Gardening is good for mental health. To gardeners this is as obvious as a flowering daisy in a well-tended lawn, but scientists have now added evidence to match our personal experience. They have found that gardeners generally have greater life satisfaction, enhanced self-esteem, and fewer feelings of depression and fatigue than non-gardeners.And lest you think that simply shows that people who feel good, garden, a further study demonstrated that pottering about in the garden reduces stress following a stress test more effectively than relaxing in a chair inside with a book, or doing an indoor exercise class.
That last bit is important because it suggests that gardening’s mental health benefits aren’t related to exercise endorphins, but just to being outside growing things.
It’s these latter mood enhancers that lure nurseryman Tim Pickles into the garden after a working week spent talking plants and gardens at his eponymous garden centre in Campbelltown. “I need to plant things and look after them,” he says. “It makes me feel better. You can feel the stress leave your body. Even when it’s work, and trimming that hedge is work, the sense of satisfaction when it’s done makes it worth it.”
The hedge in question is 100m of Waterhousia floribunda, a handsome native with a weeping foliage habit and coppery new growth that Pickles first admired 20 years ago, hedged on either side of the tollbooths on the M5. His hedge provides the privacy Pickles craves around his five-acre property in the hills behind Camden, where he has planted more than 100 trees, mostly deciduous, to create a park-like space that is always changing in form and colour. The most recent addition is a fast-growing Brachychiton ‘Jerilderie Red’, planted in response to the news that a neighbour a kilometre away is building a house. The tree, 8m high and 7m wide, with stunning bell-shaped red flowers through summer, will neatly hide the distant house and maintain Pickles’ sense of being surrounded by nature.
Creating and maintaining this garden is stress relief, satisfaction and joy for Pickles. And he’s keen to share gardening’s good effects, so this weekend Tim’s Garden Centre is again participating in RELEAF. This is a Garden Centres of Australia initiative to encourage people into the garden for better mental health and to raise money for Beyond Blue.
“I was surprised when we were involved in RELEAF last year to find how many people who came to the nursery had had been touched by suicide in their family or friends,” he says. “What we did meant a lot to those people. It’s not hard to help and that’s why we’re doing it again.”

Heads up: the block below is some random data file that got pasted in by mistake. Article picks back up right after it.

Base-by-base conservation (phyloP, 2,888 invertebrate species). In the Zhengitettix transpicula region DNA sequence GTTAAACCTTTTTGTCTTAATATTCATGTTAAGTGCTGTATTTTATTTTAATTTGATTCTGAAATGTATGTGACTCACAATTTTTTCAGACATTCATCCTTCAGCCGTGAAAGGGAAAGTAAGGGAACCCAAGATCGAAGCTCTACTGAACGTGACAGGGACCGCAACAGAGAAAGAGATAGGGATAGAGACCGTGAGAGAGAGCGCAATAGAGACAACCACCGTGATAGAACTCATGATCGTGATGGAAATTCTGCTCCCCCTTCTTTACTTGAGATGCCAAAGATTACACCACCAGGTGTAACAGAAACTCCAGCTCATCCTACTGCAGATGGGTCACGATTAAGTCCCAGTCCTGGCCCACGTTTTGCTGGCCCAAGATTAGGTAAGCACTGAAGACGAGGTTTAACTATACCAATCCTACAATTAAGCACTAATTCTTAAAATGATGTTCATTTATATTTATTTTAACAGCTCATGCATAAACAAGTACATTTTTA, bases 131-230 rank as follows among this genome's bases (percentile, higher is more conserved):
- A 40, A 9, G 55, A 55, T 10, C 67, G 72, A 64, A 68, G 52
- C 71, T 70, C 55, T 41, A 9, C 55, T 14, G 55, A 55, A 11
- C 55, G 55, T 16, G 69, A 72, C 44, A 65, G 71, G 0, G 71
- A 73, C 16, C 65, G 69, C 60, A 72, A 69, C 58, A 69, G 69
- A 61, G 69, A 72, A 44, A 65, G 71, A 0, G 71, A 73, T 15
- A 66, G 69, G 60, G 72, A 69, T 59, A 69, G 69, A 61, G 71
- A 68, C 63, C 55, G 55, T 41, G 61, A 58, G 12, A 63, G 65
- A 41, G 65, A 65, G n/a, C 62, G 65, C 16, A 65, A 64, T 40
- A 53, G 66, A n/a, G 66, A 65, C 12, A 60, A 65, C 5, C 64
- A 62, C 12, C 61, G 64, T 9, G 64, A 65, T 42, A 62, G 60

‘Something Blue’ is the theme this year, and as well as a wide range of blue plants for sale, shoppers should expect staff in blue wigs and blue hats. Different garden centres are arranging different events; Pickles has organised experts in backyard chickens, backyard bees and balcony bonsai. The plan, he says, is to extend the range of reasons people might find to get into the garden and discover its benefits, no matter the garden’s style or size.
RELEAF is at participating garden centres on April 9 and April 10. More: www.releaf.com.au
It’s time to
Buy something unusual
Collectors’ Plant Fair offers rare, unusual and unfashionable garden treasures from more than 70 specialist nurseries. April 9 and 10, Hawkesbury Race Race Club, Clarendon, tickets at the gate $14 on Saturday, $12 on Sunday. More: www.collectorsplantfair.com.au
Acknowledging the 200th anniversary of the Royal Botanic Gardens, Sydney this year’s Botanica exhibition has a focus on the native plants of Sydney and those that arrived with the early settlers. All works are for sale. Saturday April 9 – Sunday May 1, 10am – 4pm, Lion Gate Lodge, Royal Botanic Gardens, Sydney, free entry.
Shaggy white perennial shasta daisies are finished for the year. Trim them back, and if necessary lift and divide the clump, repeating it elsewhere in the garden, or sharing with friends.
Sow pea seeds
Climbing types offer bigger harvests than bush types, but do require a trellis or other support. Add a handful of lime to compost-enriched soil and direct sow seeds thumb-deep.